How the Disappearance of the Tax Disc Will Affect You?
The paper tax disc fist appeared in 1921 and has been a feature on more or less every UK car windscreen since. Now, however, technology has finally caught up with what is an admittedly fairly archaic system, and from October 1 you no longer need to display a tax disc on your car.
The paper tax disc fist appeared in 1921 and has been a feature on more or less every UK car windscreen since. Now, however, technology has finally caught up with what is an admittedly fairly archaic system, and from October 1 you no longer need to display a tax disc on your car. This is because the system has now been computerised and all the details are held on a central database. The following guide explains what is happening, why and how you will be affected.
What Is Changing and Why?
From October 1, the paper tax disc is being scrapped, and it is no longer a legal requirement to display one. This is because the DVLA already has a database of who has paid and who has not, so the actual physical tax disc is more a symbol than anything else and is now unnecessary. The police can simply check if you have paid by consulting the database, and automatic number-plate recognition cameras throughout the road network will automatically check that all cars on the roads have paid the tax.
Must I Throw Away My Tax Disc?
Almost all cars will currently have a paper tax disc, and it is not necessary to get rid of it. It is not an offence to display it. On the other hand, as from October 1 it is no longer required, so you can remove it if you want.
Is This Going to Cost Me More?
The change will be cost-neutral unless you decide to pay in instalments. As part of the changes, you cannot decide to pay twice a year or monthly. If you do, you will be charged a 5% fee on top of your tax for the privilege. You can also pay by credit card, but this will incur a further 2.5% charge. To make payment a little easier, you will be able to pay by direct debit from November 1.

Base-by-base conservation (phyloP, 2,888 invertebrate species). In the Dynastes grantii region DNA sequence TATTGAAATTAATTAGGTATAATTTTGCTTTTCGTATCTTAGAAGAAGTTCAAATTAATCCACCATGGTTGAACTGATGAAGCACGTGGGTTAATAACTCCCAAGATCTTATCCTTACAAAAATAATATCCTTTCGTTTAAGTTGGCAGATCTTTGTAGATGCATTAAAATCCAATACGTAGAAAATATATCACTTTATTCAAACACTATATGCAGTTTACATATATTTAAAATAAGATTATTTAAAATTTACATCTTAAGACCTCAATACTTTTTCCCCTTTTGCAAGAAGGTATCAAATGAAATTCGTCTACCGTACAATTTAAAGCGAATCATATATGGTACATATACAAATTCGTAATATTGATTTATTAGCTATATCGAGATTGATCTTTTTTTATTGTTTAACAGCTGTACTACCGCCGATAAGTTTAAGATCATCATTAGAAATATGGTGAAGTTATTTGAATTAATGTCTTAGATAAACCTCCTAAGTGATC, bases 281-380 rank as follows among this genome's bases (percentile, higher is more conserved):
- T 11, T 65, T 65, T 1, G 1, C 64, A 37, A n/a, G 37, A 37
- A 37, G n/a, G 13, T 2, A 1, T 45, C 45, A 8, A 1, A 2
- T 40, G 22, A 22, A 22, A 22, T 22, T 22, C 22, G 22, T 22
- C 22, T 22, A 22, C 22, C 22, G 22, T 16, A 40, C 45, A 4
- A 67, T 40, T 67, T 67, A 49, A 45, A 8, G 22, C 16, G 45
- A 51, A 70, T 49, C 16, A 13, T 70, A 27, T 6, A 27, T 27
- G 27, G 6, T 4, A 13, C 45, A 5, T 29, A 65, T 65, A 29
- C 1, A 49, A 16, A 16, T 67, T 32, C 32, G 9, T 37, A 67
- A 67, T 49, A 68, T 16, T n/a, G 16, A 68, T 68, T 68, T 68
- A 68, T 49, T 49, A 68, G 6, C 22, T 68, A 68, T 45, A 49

How Am I Going to Remember When My Road Tax Is Due Without the Disc?
It is true that a lot of us have depended on the paper tax disc to give us a visual reminder of when our tax is due. According to the DVLA, however, they will send you out a reminder shortly before it is due. If you still don't pay up, you will get a warning before any fine is imposed. It is very important, therefore, to ensure that the DVLA has your address details right.
What Happens If I Buy a Car with Time Left on the Tax Disc?
Previously, you would be able to benefit from the period of tax left on the disc when you buy a car, but this is no longer the case. You will now have to renew the tax immediately when you buy any car, regardless of the time left on the disc.
I'm Selling a Car — What Happens to the Unused Tax?
If you are selling a car that has unused tax left on it, then you can get a refund. This, however, will only apply to whole unused months. So, for example, if your tax is up at the end of December and you are selling your car in mid-October, you will only be able to claim back for the full months of November and December.
Will This Lead to More People Dodging Their Road Tax?
This is a thorny question. The RAC believes that the new system could lead to an increase in road-tax evasion by as much as £167 million per year. They point out that crooks could simply change their registration plates to that of a different car of the same model and colour, and this would be undetectable by the automatic cameras. The DVLA, however, have dismissed these claims and point out that other tax systems, such as the TV licence, for example, work perfectly well without the need for a display of the physical licence.